Fighting the Wrong Battle with Bullies

I saw quite a few people recently tweeting about a bullying article.

If you don’t care to click through, the reader’s digest version is: a cadre of bullies picked on a girl (Phoebe), using the usual teenaged-girl-bully tactics of social pressure, name calling and other psychological barbs. These bullies have apparently not been curtailed, and they occasionally get physical with their abuse. Eventually, in the face of the bullying, 15-year-old Phoebe went home and hanged herself.

So of course the call to action in the article, and the subsequent agreements in comments and the tweets that were circulating the article, is to do something about bullying. Stop the bullies.

Which is all fine and well, and bullies are a pox on society for sure. But if one thing has become obvious in the last few years, it’s that there are increased venues and formats for intimidation, and bullies are exceedingly well-versed in how to use them. In fact, bullies can be more effective than ever, because what else to teenagers have to do besides figure out new and exciting ways to do things their parents haven’t caught on to yet?

So while I’m absolutely in favor of anti-bullying campaigns, I think there’s a huge issue that’s not being addressed enough, especially when it comes to girls: why are we not teaching kids how to cope with bullies?

Teaching coping mechanisms and self-worth is far from an endorsement of bullying. But it’s never too early to teach kids a bit of Emotional Intelligence. They may as well learn early that the only person someone can control is him or herself. Sadly, bullies may never stop, no matter what “anti-bullying” programs are put in place. But teaching kids some self-worth, self-awareness and an innate knowledge that there will always be people who don’t like you and are incredibly mean – but it has to do more with them than you – might help kids like Phoebe start to recognize that death isn’t the only alternative to dealing with a bully.

And I say this is extra important for girls, because girls are much more ruthless with psychological abuse when it comes to bullying. All the more reason to equip girls with the mental tools to cope with it.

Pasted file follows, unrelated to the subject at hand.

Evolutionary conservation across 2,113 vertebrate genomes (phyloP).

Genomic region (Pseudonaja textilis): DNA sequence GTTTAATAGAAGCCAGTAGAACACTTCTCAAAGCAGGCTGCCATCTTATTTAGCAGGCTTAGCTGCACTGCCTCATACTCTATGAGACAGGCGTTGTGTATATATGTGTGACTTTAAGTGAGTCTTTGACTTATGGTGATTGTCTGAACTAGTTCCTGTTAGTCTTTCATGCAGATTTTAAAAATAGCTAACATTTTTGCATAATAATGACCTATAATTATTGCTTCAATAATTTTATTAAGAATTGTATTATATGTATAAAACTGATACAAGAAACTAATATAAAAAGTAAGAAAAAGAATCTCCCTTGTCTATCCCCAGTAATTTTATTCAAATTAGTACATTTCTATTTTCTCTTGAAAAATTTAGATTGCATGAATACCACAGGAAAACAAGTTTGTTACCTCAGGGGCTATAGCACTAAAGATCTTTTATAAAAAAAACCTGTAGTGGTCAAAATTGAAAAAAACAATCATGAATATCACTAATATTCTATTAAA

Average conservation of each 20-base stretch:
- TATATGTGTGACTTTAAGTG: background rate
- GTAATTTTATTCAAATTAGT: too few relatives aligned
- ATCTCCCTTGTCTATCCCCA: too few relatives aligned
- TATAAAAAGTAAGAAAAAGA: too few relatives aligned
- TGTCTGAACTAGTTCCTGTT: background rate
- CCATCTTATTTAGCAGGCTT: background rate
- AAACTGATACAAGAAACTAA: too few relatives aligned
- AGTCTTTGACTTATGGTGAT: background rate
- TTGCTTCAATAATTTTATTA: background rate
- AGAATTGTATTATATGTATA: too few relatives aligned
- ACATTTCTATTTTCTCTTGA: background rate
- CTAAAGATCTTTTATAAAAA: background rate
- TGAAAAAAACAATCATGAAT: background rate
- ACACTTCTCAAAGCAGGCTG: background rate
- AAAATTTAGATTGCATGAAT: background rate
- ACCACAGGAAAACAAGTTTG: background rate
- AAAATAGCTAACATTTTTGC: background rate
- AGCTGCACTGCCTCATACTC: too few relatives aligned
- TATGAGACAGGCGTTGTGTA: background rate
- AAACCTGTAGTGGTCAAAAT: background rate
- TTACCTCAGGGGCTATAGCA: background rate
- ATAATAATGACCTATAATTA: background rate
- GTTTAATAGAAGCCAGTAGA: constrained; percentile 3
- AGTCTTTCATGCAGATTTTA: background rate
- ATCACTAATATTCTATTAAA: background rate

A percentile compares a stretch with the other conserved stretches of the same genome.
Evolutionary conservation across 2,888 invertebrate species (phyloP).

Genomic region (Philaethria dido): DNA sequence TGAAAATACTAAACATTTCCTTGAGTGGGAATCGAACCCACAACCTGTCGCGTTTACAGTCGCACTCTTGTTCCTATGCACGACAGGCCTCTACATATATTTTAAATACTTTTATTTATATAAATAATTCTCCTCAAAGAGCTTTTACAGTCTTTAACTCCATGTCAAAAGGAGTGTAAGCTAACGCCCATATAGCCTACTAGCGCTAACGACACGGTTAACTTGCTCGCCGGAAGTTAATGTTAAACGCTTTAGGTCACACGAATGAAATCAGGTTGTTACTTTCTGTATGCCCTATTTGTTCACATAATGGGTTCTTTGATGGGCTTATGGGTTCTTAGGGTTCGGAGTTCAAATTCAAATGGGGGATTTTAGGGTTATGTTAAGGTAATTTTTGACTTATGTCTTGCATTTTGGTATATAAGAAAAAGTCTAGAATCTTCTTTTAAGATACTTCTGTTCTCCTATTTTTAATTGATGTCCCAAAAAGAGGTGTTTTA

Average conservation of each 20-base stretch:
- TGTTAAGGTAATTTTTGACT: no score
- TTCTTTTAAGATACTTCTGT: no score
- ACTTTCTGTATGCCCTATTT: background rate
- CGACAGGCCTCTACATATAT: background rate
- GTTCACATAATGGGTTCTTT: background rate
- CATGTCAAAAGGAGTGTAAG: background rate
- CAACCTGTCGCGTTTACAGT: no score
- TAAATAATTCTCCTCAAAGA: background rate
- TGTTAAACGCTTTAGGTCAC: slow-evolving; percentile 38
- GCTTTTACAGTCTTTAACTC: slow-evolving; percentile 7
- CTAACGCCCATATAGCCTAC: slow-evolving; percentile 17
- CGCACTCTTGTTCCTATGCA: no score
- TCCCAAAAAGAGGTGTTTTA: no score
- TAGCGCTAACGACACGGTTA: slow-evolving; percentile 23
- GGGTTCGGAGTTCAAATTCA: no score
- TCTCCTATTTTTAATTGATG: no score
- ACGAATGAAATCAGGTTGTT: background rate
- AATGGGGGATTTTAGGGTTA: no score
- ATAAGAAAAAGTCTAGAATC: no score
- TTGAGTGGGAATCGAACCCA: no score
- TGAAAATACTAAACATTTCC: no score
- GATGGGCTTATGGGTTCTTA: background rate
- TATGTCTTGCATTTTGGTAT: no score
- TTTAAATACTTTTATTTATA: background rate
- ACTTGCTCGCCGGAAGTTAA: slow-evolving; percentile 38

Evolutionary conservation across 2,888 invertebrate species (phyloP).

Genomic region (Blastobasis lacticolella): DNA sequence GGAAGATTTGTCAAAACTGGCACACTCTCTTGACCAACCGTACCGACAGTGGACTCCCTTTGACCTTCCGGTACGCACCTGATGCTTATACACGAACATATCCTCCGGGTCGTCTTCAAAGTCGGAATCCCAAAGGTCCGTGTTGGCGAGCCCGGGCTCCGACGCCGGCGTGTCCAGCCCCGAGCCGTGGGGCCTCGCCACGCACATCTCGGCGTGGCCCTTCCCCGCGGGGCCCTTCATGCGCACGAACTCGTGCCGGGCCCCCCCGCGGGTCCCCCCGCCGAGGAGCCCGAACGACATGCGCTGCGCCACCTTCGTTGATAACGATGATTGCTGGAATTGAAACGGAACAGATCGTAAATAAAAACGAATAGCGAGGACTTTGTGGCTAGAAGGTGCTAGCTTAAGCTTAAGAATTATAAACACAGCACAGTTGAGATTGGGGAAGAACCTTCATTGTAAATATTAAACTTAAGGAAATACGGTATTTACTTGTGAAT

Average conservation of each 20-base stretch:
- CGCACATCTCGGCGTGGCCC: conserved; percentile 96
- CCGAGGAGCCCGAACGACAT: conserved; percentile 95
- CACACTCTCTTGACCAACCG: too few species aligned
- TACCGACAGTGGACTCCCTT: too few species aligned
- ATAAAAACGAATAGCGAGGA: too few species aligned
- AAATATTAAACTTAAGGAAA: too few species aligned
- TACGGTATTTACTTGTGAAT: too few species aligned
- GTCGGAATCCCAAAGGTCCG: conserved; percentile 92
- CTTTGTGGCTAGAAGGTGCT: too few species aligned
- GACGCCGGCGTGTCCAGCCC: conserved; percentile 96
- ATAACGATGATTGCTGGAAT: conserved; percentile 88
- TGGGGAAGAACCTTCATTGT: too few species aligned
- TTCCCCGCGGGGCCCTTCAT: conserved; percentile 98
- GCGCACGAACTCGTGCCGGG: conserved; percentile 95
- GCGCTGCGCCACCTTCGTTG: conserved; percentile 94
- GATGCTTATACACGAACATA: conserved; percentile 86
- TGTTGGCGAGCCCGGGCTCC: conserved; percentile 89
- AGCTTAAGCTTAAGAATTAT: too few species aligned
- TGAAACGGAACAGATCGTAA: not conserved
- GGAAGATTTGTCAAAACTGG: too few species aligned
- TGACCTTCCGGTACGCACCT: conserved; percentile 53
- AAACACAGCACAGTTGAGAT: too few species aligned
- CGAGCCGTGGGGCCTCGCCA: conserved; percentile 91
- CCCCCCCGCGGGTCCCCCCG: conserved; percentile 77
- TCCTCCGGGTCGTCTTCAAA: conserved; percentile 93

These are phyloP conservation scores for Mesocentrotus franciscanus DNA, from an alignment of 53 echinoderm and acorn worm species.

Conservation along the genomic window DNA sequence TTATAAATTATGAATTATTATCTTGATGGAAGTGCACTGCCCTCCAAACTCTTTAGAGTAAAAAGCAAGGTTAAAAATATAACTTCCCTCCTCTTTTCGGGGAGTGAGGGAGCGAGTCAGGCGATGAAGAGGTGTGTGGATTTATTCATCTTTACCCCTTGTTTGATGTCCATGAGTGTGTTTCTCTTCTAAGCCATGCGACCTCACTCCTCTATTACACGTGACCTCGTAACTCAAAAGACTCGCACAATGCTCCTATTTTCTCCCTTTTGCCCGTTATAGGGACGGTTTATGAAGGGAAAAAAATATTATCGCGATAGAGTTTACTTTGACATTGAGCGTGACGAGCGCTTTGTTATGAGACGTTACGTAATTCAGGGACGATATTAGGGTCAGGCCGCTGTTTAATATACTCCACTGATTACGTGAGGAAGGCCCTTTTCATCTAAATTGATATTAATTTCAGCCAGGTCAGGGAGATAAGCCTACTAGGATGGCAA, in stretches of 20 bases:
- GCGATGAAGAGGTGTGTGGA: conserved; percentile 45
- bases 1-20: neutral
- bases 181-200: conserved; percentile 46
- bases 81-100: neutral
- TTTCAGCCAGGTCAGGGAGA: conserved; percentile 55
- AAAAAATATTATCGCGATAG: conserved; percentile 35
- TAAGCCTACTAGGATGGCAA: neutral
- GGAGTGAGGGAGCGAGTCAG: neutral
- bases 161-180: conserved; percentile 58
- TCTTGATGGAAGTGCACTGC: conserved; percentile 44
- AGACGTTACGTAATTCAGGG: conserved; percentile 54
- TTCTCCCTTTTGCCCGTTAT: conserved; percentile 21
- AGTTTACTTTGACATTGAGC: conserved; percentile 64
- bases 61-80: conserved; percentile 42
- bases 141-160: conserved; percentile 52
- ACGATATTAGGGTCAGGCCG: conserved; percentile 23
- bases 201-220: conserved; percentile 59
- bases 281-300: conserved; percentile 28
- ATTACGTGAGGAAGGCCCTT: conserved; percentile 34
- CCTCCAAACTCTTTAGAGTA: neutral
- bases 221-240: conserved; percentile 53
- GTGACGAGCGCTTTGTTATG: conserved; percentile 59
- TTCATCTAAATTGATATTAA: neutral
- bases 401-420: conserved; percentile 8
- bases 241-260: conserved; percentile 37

So to the commenters and criers out for anti-bullying and teaching kids to act with compassion; I’d implore you not to forget to add teaching some coping skills onto that. I’m awfully skeptical about anyone’s ability to stop bullies. But I think we can instill the tools in our daughters to stop another suicide like Phoebe’s.

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3 thoughts on “Fighting the Wrong Battle with Bullies

  1. Derek K. Miller

    Excellent point. By the time I had a super-bullying boss in the 1990s, when I was in my mid-20s, it did bum me out, but my response was to look for a different (and, it turned out, much better) job.

    No doubt bullies are good at homing in on victims who are already a bit fragile, since they’d be the easiest to accost. How to boost their self-confidence is an interesting question.
    .-= Derek K. Miller´s last blog ..Ping-pong to the stars! =-.

  2. Leslie

    Totally agree with you here. In fact, my grade 4 son has been bullied so much this year it’s ridiculous! He was pushed off the top of the slide, hit his head when he landed, was dizzy and seeing black stars and threw up..classic head injury signs. A few days later another kid threw him into a metal bar on the playground equipment and he hit his head…I thought he had a piece of gum in his hair but it turned out to be a scab and dried blood (he didn’t mention any of it to me because he was embarassed he said). Short story..the school did nothing, the principle suggested HE stay inside for the rest of the week and go to the library to read instead. I think a lot is said about bullying in the media etc. but when it happens, the school system is very reluctant to do anything about it. I am in the process of teaching him some coping skills (my husband told him to shove the kid back but I don’t think he has it in him!) but it’s a tough thing.

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